I am very passionate about promoting mental health research and knowledge to scientific and non-scientific communities.

As part of my research focus on post-traumatic stress disorder (PTSD), I have actively communicated my research widely. My research at QUT was featured on Channel 7 news QLD and international media, where I described our discovery of novel genes implicated in PTSD in Australian veterans. We also organized a thank-you event for Australian veterans who participated in the research. At the event, I presented the latest research findings to the veteran participants and their families and was involved in follow-up discussions with them. This event was highly appreciated by the audience and many veterans expressed an interest in being included and updated about further mental health research. As an invited speaker at Brisbane’s StandTall4PTSD, an international forum aimed at transition and recovery of veterans with posttraumatic stress disorder, I presented our latest genomics research in mental health to service personnel and families.

I was invited to the 30th Annual San Diego International Conference on Child and Family Maltreatment, where I presented two half-day workshops to nurses, practitioners, caregivers and social service workers about the latest genomics research in the field of mental health. Impressed by my communication skills and ability to explain science to a lay audience at those workshops, I was invited to give a keynote and a workshop on epigenetics and mental health at the Oslo Paediatric Forensic Pathology & Clinical Forensic Medicine in Norway, to police officers, coroners, judges and forensic specialists.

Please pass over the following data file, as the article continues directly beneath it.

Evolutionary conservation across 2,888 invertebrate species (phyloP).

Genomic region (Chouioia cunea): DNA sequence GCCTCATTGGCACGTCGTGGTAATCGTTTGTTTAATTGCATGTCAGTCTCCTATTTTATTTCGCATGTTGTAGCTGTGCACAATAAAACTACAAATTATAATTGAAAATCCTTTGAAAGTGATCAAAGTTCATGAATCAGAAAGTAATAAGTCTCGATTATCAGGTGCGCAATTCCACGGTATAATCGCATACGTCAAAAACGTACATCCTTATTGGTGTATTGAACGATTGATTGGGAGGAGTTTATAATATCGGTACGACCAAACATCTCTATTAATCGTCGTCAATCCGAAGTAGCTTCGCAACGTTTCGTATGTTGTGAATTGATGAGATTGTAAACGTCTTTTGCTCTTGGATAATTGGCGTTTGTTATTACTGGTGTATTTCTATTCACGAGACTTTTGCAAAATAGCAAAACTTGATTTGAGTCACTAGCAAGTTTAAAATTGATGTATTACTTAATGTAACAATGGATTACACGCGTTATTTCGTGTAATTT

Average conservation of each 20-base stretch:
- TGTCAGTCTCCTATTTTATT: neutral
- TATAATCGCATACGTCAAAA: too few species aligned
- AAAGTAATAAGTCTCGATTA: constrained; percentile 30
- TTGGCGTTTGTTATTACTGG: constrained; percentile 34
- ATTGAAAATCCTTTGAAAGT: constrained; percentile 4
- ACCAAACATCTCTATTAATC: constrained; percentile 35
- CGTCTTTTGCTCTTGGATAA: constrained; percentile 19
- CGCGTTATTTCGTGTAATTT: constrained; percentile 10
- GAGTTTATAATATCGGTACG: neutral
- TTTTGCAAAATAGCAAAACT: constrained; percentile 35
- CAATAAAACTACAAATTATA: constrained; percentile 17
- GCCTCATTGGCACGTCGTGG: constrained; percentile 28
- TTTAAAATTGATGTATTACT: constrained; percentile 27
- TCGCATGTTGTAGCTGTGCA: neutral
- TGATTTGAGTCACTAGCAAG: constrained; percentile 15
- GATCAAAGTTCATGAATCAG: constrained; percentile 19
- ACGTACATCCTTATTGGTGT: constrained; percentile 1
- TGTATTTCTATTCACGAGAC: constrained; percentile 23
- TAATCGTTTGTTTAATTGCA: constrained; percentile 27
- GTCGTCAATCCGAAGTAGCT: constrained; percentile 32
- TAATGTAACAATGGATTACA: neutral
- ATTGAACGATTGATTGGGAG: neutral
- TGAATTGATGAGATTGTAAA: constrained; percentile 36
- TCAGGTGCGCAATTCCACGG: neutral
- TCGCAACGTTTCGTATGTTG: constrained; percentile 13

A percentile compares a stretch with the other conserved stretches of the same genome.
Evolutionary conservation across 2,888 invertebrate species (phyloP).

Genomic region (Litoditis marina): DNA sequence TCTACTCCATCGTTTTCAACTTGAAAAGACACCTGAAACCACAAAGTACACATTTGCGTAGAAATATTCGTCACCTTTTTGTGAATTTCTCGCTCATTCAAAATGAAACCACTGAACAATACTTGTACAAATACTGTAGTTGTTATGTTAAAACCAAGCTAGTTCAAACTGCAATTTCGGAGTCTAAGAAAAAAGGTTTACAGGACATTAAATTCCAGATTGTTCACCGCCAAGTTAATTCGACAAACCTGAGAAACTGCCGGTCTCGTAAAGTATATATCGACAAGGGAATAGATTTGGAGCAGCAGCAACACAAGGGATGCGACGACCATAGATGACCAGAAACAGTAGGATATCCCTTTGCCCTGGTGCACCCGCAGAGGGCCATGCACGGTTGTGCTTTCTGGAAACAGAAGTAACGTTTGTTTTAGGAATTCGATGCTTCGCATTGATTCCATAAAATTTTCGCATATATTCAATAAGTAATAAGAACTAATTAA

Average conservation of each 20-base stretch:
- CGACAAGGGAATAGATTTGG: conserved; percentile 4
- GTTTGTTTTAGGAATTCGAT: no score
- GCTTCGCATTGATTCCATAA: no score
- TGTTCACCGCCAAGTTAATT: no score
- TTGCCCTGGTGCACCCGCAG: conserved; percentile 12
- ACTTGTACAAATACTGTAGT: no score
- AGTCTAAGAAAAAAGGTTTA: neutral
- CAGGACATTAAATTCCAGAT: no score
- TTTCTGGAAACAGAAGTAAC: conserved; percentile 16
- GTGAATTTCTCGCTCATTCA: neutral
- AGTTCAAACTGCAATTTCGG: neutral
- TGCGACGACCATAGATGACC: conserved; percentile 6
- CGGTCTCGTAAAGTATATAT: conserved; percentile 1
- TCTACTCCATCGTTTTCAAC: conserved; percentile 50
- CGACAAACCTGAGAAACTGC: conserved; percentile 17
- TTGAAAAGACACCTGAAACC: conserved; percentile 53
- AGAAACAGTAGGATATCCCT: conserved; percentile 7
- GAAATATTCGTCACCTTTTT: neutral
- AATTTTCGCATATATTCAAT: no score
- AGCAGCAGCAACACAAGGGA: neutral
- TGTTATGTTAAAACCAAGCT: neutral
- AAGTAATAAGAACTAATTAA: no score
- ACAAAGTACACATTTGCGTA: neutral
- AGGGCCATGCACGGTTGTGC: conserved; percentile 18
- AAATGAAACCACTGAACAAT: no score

A regular invited speaker at the Queensland Asperger’s Partners support group, I present research to families and have organized workshops on mental health to help them understand the role of genes and environmental factors in health and well-being. I am a member and volunteer at Brisbane Swish (blind table-tennis) Club to engage individuals with visual impairments and/or mental health issues in a sporting activity and provide community support.

As part of the Queensland Brain Institute’s Australian Brain Bee Challenge, I engaged with high school students via interactive workshops to get them interested in genetics of the brain and organized fortnightly Student and Postdoctoral Association Meetings encouraging informal scientific discussions between students and staff.

During Child Protection Week 2018, I was an invited panelist for Resilience: The Biology of Stress & The Science of Hope at USC, Caboolture. I discussed research related to the biological underpinnings of trauma and stress and explained epigenetic processes involved in stress. The audience was diverse and included members of Parliament, police officers, university students and staff and the general public.

On International Mental Health Day (10th October 2020), I have organized a public lecture on positive mental health to inform the public about mental health research and pathways to treatment and recovery, as part of the QLD mental health week.

I am dedicated to advance my research and continue to be a leading advocate and mentor in mental health, strengthening Queensland’s capacity and expertise in STEM and make a difference.



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I am a senior research fellow at QUT working at the interface of psychiatry, genomics and statistics with a focus on understanding the biological mechanisms of mental health.